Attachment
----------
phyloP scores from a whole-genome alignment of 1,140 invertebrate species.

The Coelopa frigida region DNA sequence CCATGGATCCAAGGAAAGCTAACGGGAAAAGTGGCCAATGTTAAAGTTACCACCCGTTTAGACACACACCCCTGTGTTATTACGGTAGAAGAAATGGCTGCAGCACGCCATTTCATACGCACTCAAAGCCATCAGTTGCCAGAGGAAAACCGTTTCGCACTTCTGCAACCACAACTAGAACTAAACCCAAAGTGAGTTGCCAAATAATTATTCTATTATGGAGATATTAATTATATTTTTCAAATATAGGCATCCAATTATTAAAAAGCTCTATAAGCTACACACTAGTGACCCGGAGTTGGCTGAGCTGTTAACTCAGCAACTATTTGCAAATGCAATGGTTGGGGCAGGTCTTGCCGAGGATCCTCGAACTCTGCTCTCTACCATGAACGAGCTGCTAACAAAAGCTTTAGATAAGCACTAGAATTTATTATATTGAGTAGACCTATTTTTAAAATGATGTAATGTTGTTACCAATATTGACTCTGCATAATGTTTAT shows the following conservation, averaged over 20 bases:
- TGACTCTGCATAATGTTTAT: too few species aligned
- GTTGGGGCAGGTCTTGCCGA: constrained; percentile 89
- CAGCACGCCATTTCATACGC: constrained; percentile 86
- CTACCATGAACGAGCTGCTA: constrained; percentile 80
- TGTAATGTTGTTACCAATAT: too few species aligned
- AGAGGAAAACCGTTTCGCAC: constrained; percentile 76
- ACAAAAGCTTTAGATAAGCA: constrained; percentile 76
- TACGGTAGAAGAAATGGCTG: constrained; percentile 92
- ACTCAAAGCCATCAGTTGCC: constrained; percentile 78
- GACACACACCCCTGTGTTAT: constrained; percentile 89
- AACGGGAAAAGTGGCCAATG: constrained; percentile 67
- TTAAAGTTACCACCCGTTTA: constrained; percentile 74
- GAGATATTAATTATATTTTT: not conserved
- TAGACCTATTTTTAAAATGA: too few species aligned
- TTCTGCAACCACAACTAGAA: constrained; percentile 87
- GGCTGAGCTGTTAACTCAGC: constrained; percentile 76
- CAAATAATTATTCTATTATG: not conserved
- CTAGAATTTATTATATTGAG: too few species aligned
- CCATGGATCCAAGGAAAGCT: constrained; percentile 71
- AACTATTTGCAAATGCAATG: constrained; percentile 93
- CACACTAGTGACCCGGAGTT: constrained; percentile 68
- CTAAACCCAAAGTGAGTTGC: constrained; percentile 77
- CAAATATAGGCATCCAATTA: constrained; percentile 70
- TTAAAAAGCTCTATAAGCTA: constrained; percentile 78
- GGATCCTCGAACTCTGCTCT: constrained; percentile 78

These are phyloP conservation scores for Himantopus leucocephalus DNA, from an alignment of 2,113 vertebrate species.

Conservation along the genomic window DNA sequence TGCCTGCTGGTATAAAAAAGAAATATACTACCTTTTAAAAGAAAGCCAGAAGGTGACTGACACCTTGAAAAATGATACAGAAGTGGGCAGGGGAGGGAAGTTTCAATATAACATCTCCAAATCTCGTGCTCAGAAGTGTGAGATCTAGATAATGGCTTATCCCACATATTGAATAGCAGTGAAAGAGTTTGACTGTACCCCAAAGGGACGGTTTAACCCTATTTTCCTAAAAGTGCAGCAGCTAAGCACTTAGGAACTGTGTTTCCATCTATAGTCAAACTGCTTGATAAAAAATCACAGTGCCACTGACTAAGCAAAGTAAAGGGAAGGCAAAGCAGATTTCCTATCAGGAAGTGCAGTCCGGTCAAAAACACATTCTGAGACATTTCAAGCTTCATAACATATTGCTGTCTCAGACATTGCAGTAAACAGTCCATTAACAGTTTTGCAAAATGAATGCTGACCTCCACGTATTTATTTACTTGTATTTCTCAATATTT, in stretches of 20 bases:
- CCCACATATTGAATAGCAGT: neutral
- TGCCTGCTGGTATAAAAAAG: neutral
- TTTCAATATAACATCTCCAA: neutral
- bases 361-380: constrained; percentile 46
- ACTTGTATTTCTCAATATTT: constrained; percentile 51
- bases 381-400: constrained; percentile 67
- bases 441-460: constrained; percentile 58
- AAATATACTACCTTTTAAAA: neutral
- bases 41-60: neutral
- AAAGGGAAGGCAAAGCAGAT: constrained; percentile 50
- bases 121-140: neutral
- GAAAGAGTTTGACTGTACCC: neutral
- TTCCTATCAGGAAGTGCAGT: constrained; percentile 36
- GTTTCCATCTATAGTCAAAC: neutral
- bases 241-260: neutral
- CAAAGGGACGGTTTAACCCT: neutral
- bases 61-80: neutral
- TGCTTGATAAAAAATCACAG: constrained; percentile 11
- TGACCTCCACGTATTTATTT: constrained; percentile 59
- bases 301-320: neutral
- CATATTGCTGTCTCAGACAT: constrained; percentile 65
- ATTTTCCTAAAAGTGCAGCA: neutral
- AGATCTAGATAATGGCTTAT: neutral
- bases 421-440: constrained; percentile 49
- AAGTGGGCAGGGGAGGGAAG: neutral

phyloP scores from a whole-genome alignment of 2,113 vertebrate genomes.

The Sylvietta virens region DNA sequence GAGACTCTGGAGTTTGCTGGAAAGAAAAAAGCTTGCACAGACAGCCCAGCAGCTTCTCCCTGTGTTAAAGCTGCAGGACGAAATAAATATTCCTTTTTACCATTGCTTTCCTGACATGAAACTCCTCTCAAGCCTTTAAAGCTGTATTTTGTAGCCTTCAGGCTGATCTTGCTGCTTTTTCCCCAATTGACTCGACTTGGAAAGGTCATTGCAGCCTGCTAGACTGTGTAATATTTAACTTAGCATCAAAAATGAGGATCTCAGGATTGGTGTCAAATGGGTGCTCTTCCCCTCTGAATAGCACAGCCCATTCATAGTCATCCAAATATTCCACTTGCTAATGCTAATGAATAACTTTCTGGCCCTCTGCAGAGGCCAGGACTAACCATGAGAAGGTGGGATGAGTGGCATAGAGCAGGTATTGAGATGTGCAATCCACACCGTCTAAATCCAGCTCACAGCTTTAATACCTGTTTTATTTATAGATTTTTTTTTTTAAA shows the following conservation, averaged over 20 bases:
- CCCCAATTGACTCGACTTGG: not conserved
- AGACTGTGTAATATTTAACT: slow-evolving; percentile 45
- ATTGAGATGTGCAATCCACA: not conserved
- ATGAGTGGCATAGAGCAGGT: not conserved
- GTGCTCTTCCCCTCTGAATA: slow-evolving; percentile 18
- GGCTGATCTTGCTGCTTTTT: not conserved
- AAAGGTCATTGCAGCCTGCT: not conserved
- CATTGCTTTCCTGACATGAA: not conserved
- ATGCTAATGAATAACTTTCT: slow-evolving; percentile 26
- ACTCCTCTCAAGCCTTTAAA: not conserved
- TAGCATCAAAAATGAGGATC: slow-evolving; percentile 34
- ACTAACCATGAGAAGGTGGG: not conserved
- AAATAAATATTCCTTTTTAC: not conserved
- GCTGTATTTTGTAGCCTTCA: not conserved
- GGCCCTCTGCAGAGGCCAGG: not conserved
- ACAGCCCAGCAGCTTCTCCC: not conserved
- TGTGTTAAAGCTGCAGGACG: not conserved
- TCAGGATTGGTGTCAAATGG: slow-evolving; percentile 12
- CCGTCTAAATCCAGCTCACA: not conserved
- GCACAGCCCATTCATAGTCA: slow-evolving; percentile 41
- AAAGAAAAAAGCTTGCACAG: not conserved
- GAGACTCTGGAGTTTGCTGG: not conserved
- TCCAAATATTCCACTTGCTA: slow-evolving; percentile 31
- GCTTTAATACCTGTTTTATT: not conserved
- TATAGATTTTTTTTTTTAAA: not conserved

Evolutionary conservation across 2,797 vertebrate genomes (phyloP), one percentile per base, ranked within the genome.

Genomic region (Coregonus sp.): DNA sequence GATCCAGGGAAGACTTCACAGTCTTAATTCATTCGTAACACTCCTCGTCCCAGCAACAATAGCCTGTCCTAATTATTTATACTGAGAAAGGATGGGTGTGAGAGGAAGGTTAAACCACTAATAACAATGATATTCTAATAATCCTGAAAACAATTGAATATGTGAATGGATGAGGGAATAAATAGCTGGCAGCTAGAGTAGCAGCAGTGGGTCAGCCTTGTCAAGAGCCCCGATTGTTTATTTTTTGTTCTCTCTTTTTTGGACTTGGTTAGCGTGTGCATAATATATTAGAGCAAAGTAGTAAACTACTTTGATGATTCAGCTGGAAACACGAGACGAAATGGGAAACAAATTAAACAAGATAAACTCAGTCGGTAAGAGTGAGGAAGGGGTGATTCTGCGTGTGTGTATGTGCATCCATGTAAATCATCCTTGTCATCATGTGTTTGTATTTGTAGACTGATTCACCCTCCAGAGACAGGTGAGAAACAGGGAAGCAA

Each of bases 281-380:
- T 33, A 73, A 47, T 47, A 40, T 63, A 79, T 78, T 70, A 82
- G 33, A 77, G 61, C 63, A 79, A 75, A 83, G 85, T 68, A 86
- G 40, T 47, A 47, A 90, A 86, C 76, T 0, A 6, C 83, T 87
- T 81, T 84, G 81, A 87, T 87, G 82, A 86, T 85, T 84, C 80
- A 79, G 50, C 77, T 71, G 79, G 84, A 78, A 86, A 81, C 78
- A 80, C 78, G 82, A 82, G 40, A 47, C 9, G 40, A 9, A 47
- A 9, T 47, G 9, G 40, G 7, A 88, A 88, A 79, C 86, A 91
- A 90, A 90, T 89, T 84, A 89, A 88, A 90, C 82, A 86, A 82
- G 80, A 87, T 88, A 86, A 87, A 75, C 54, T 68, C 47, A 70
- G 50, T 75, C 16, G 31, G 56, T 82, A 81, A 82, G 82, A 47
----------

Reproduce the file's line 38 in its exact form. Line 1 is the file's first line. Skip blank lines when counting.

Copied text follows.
- bases 41-60: neutral